“I looked in the pantry and then the laundry room.” The “laundry room” is the place where you wash your clothing. “Laundry” (laundry) is another word for clothing. In the laundry room you will find a washer and usually a dryer. A “washer” is a large of piece equipment where you put your clothes in and it washes them with water and soap. The “dryer” dries your clothes out. Some people put their clothes outside to dry, on what we would call a “clothesline” – they hang it on a clothesline. Most people, however, use a dryer, and they have a washer and a dryer in their house. Some people don’t have room, and so they will go to a local area – a local store called a “Laundromat,” and you can pay money and put your clothes in a washer and a dryer. I used to do this when I was a student; I didn’t have any washer or dryer in my apartment so I would go to the Laundromat and have that done.

“Finally, I looked in the kitchen. There was the cat.” The “kitchen” is the place where food is prepared, in a room where you do the cooking. The cat “was sitting on the counter.” The “counter” is a long surface – a long area that is sort of like a table. Usually you find a counter in a kitchen or a bathroom; it’s a place where you can put things. Often underneath the counter – below the counter, there are places to store things, or drawers to store things.

“Somehow” the cat “had managed to open a box of cookies,” I say. “Somehow” meaning in some way – I’m not sure how, but somehow she “managed to” – she was able to do something that is difficult – “she managed to open a box of cookies.” “There she sat eating” the cookies – the cat was sitting there eating the cookies. “When the cat saw me, she started mewing.” To “mew” (mew) is the verb we use for the noise that a cat makes. In English, we say a cat goes “meow, meow,” spelled M-E-O-W. Other languages, cats speak something different, I guess, but in English in English we say “meow,” or “meow.” I’m pretty good as a cat!

I said at the end of the story that “I don’t speak the language of cats, but I could have sworn that she was asking me for some milk!” It’s common when you have cookies to also drink milk in the U.S., at least for little children. The expression “I could have sworn” (sworn) is a phrase used to show that you thought something was true or that you believed something, but it was, in fact, wrong – it was incorrect. “I could have sworn I put my keys on the table, but I look on the table and there are no keys.” “I could have sworn” – I thought it was true, but it isn’t true

Now let’s listen to the story, this time at a normal speed.

[start of story]

I don’t like cats. That’s not really true. I like cats, but they don’t like me.

Last week, my friend Sara asked me to babysit her cat for two days while she was out of town. Normally, I would have said no, but she was in a jam, so I said okay.

As I said, cats don’t like me. When I got home from work, I couldn’t find her. I was sure she was hiding from me. I looked all over the house.

I started with the bedrooms, looking in the closets and under the bed. I looked in the bathroom and even behind the shower curtain. I went downstairs and searched the basement. No cat. Next, I looked all over the living room, checking under the couch and behind the TV. I also looked in the pantry and then the laundry room, thinking that the cat must be hiding behind the washer or dryer. Still, no cat.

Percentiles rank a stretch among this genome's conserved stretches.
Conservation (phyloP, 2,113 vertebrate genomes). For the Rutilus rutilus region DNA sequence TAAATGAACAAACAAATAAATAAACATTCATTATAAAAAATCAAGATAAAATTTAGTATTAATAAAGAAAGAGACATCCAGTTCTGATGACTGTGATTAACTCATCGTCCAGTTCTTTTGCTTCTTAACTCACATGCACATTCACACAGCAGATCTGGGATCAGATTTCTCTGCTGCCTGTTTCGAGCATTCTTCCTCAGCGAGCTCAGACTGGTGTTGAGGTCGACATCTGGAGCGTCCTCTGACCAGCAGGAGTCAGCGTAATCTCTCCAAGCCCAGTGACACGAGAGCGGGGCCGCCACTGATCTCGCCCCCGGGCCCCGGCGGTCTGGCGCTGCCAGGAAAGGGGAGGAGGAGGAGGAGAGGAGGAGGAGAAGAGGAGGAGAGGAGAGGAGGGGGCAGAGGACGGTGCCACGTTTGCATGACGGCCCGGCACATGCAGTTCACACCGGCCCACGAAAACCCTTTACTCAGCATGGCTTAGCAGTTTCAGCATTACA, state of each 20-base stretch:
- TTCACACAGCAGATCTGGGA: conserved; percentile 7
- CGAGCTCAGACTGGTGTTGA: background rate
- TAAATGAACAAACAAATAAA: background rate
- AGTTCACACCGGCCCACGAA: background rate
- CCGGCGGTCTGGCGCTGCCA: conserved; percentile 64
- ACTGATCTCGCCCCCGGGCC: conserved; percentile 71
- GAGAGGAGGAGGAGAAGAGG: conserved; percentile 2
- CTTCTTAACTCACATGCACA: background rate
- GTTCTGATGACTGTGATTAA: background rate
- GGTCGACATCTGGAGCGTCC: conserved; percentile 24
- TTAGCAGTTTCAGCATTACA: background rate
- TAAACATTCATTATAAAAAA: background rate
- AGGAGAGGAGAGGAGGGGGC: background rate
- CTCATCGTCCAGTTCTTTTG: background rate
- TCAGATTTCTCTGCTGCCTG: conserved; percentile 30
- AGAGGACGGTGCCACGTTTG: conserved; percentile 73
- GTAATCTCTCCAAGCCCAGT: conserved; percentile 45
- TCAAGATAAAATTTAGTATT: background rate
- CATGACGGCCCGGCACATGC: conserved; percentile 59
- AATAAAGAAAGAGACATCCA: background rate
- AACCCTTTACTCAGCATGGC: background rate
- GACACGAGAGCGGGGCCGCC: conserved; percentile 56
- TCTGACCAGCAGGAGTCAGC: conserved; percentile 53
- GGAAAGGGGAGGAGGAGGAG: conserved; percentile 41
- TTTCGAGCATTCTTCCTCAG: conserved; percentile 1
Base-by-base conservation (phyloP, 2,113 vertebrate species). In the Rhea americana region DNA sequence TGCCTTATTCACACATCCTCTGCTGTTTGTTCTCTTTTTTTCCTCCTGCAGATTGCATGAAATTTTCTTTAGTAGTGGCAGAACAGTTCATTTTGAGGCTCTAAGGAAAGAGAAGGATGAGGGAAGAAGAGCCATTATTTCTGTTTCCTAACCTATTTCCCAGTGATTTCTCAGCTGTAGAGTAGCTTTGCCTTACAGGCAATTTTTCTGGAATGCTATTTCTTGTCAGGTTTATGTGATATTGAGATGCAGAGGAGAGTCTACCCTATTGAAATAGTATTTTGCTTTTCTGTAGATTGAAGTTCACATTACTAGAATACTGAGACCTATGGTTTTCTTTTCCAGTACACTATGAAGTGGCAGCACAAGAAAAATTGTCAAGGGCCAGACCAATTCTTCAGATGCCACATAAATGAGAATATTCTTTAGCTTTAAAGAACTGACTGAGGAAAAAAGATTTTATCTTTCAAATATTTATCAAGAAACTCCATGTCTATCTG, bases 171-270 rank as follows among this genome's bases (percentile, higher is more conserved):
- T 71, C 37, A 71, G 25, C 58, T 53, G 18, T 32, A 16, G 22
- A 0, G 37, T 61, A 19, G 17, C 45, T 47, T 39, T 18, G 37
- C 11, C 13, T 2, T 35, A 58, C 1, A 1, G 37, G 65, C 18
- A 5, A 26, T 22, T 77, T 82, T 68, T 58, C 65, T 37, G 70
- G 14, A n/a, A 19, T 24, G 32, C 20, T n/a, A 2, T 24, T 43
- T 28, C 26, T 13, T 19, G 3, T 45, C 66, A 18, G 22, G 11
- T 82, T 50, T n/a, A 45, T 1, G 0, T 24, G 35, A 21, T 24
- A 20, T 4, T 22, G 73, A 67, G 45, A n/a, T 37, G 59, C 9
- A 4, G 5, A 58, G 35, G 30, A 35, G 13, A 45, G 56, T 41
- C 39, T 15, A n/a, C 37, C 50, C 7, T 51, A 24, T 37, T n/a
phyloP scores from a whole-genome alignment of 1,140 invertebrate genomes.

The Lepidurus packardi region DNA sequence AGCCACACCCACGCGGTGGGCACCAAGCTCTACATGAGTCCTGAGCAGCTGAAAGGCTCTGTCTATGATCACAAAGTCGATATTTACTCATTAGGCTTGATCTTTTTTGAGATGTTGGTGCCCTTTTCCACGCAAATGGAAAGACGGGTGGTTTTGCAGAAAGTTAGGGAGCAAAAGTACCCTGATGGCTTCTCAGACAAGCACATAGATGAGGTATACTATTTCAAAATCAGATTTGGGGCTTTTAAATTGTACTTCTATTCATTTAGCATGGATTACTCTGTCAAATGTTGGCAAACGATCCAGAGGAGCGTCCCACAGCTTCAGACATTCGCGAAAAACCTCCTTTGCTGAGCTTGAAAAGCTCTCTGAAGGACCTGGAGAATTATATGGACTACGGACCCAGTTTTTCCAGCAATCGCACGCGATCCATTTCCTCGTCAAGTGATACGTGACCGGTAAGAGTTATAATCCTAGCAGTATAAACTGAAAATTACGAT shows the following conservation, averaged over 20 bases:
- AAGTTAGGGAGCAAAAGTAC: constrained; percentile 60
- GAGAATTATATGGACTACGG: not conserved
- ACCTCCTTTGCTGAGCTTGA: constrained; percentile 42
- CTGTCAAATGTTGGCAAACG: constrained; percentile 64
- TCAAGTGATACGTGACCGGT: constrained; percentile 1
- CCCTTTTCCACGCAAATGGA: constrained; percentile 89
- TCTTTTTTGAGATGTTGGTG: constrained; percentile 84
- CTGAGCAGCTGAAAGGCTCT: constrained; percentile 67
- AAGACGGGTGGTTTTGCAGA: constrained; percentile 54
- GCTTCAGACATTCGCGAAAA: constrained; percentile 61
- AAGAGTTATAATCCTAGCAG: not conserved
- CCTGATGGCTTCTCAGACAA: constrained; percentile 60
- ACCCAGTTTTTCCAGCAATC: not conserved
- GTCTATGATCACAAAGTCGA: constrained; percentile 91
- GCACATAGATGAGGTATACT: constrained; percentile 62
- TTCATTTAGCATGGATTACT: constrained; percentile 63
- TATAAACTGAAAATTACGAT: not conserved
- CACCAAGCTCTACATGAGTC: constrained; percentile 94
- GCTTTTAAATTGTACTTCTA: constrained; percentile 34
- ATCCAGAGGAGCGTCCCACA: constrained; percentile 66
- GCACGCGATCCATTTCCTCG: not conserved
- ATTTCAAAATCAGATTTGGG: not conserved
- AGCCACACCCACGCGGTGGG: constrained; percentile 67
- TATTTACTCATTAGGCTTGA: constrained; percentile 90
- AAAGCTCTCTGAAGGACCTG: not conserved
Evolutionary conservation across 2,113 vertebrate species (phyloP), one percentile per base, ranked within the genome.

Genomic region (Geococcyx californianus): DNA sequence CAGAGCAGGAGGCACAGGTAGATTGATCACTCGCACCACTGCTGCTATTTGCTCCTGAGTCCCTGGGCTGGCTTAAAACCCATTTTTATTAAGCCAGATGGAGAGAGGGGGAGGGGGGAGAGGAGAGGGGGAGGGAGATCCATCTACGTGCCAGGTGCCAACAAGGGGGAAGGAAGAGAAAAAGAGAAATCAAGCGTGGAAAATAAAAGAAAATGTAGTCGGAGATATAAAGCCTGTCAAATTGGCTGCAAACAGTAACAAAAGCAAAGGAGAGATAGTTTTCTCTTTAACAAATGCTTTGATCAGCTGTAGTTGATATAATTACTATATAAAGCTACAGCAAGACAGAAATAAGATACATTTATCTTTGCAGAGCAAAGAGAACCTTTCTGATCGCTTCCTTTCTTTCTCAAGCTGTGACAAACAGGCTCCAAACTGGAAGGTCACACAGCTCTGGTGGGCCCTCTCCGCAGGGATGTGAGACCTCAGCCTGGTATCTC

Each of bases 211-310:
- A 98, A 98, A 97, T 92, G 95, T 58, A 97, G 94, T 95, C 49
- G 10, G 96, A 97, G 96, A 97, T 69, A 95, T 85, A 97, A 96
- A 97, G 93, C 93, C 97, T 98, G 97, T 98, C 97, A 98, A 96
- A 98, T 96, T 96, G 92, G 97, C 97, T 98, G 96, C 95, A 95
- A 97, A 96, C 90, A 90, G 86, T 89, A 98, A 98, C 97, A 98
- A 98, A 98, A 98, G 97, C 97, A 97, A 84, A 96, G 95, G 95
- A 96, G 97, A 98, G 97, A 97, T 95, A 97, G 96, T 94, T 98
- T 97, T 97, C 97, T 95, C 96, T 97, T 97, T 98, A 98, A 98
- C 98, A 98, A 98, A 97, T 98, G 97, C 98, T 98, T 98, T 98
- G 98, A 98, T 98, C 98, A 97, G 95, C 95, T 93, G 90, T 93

Finally, I looked in the kitchen. There was the cat. She was sitting on the counter. Somehow she had managed to open a box of cookies and there she sat eating them all. When the cat saw me, she started mewing. I don’t speak the language of cats, but I could have sworn that she was asking me for some milk!

[end of story]

The script for this episode was written by our own Dr. Lucy Tse. Thank you

Lucy!

From Los Angeles, California, I’m Jeff McQuillan. Thanks for listening. We’ll see you next time on ESL Podcast.

English as a Second Language Podcast is written and produced by Dr. Lucy Tse, hosted by Dr. Jeff McQuillan. This podcast is copyright 2007.

Glossary
to babysit – to take care of another person’s children or pets (animals) for a short period of time, usually in exchange for money

* Olivia started babysitting her neighbor’s children when she was 14 years old, for $7 per hour.


in a jam – in a difficult situation; with problems; in trouble

* Gregory was in a jam when the person who promised him a ride home from work left without him.


bedroom – in a house, a room where one sleeps, usually with a bed, a small table, and a place to store clothes

* When you were a child, did you have your own bedroom or did you have to share one with your brother?


closet – an area built into a wall inside a home that has a door and is used to store clothes, towels, or other objects

* Maggie has so many shoes that they don’t fit in her closet, so she has to keep them in a box under her bed.


bathroom – a room with a toilet, sink, and often a shower and/or bathtub

* We keep extra towels in the bathroom, on the shelves above the toilet.


shower curtain – a large piece of plastic or cloth that is hung in front of a shower to keep water from getting on the floor